(The online version of the May 4 story corrects conversion in the lede to 879,000 pounds from 833 million pounds)
PARIS (Reuters) - Online donations to help French rail workers topped one million euros (879,000 pounds) on Friday, a month after they began rolling strikes over President Emmanuel Macron’s drive to transform the heavily indebted state rail monopoly into a profit-making company.
Opinion polls show a majority of French people support the SNCF reform plan and the scale of response to a web-based petition for funds has surprised those who launched it.
“Who would have dreamed a month ago that it would reach a million? Nobody, and certainly not me,” said Jean-Marc Salmon, a university sociologist who teamed up with like-minded academics, authors and artists to launch the petition.
Train services were disrupted for a 14th day since early April on Friday by stoppages that are taking place for two out of every five days.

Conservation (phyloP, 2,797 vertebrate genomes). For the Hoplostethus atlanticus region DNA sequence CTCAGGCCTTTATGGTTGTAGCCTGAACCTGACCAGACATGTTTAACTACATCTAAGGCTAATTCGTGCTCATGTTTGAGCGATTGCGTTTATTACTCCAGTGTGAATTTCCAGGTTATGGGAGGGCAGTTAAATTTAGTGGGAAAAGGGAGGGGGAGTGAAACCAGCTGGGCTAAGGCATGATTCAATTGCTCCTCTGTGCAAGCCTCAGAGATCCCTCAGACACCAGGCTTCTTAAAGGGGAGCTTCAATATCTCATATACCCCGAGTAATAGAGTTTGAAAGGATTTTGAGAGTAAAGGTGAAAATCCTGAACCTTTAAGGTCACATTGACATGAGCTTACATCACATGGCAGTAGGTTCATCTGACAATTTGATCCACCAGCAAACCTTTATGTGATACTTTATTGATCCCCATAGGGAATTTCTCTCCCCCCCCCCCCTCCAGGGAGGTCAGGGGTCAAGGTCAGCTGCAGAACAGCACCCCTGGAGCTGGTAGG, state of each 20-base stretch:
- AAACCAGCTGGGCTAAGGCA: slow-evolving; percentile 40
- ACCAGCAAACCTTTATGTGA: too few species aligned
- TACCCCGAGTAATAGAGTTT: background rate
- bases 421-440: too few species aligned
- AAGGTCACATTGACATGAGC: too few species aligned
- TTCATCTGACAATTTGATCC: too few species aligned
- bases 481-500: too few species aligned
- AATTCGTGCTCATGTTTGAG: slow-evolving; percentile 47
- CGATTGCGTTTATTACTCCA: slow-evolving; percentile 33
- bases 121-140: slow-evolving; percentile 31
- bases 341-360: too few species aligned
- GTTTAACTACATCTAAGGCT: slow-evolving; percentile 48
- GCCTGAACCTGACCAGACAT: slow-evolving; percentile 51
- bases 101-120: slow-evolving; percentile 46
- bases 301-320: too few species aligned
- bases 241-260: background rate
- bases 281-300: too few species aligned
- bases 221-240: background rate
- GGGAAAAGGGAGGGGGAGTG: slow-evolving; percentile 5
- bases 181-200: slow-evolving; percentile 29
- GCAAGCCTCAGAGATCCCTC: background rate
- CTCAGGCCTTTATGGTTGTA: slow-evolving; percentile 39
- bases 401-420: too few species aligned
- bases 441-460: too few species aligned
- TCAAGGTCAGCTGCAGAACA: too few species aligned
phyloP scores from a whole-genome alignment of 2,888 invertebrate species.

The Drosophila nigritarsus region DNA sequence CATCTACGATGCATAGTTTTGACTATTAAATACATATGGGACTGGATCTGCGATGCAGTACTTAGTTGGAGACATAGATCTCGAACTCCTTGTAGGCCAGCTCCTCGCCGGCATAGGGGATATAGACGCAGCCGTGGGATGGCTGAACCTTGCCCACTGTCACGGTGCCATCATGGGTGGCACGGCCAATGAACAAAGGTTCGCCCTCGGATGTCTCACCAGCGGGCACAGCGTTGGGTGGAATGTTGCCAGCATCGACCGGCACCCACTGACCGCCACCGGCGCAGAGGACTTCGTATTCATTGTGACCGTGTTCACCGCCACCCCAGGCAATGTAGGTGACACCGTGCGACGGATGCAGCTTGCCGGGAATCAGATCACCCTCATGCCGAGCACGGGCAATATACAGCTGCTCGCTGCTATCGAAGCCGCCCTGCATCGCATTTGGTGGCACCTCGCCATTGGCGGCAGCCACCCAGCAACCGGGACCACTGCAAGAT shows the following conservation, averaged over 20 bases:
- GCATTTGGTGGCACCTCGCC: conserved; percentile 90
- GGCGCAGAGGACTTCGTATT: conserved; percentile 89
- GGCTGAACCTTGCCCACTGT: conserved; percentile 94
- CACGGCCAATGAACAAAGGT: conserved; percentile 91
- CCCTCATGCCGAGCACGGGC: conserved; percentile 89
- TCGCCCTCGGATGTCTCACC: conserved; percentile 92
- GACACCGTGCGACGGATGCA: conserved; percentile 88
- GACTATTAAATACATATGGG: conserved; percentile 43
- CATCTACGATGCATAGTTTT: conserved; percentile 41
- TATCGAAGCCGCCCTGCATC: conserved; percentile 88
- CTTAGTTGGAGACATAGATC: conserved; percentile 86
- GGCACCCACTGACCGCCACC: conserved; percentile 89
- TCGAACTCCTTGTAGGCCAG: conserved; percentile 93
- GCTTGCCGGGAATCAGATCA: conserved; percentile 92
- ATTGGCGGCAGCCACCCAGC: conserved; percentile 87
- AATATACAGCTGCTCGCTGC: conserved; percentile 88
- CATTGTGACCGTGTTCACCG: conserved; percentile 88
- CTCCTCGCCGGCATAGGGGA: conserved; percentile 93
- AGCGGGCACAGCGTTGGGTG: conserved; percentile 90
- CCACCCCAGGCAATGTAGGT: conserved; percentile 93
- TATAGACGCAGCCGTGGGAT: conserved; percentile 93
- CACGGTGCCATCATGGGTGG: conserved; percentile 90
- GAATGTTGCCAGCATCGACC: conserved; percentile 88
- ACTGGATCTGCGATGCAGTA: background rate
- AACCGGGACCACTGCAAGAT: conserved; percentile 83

The capacity of the unions to maintain the strike will depend as much on the durability of their and their workers’ finances as on accumulating political capital.
The reform of the SNCF is the biggest since France’s nationalisation of the railways in 1937; it will phase out the SNCF monopoly in domestic passenger rail and end hiring on more protective contracts than in other sectors.
SNCF management said the share of staff striking had dropped to 17 percent this week from more than 30 percent when stoppages began on April 3.
Prime Minister Edouard Philippe is set to meet union chiefs on Monday. Analysts believe the government may try to win over the more moderate unions and break the united front that the four main unions have maintained so far.
SNCF debt tops 46 billion euros, much of it blamed on heavy investment in France’s much-admired TGV high-speed train network at the expense of a far bigger secondary rail network which the company admits neglecting over recent years.
Losses due to the current wave of strikes total about 250 million euros, according to the SNCF.
Reporting by Brian Love; editing by Richard Lough/Mark Heinrich